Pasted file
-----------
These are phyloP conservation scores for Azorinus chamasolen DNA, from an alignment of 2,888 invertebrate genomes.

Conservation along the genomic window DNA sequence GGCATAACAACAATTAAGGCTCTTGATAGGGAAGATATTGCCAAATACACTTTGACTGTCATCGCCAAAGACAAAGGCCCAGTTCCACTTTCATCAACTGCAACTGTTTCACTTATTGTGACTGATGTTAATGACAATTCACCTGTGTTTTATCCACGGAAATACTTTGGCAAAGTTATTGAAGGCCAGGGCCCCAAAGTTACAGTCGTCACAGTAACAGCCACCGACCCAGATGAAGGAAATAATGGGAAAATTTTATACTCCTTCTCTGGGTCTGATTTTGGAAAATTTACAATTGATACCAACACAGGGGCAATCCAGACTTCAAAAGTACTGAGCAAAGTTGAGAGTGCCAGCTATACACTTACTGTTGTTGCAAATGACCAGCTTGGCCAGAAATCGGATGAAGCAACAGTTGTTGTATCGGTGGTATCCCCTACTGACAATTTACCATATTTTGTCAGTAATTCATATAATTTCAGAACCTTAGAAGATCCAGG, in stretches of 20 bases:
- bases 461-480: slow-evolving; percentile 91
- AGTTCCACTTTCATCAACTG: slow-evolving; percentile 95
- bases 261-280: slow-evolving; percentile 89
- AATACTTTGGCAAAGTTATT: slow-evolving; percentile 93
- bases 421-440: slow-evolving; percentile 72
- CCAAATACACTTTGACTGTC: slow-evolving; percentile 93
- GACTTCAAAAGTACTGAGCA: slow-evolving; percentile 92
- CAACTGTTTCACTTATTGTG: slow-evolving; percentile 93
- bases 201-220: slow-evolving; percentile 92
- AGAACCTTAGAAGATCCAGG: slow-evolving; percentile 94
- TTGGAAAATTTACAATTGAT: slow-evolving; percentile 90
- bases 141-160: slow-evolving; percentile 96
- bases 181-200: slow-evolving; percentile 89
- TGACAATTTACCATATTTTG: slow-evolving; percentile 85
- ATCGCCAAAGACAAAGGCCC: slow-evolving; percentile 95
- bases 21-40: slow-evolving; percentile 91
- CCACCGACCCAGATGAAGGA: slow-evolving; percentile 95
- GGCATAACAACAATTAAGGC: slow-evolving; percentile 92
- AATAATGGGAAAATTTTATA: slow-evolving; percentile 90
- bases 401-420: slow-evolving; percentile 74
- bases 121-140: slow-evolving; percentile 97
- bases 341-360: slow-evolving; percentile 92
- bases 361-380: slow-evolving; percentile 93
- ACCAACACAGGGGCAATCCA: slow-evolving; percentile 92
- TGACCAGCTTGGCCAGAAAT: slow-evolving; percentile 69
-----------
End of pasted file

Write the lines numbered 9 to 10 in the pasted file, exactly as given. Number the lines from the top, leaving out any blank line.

- GACTTCAAAAGTACTGAGCA: slow-evolving; percentile 92
- CAACTGTTTCACTTATTGTG: slow-evolving; percentile 93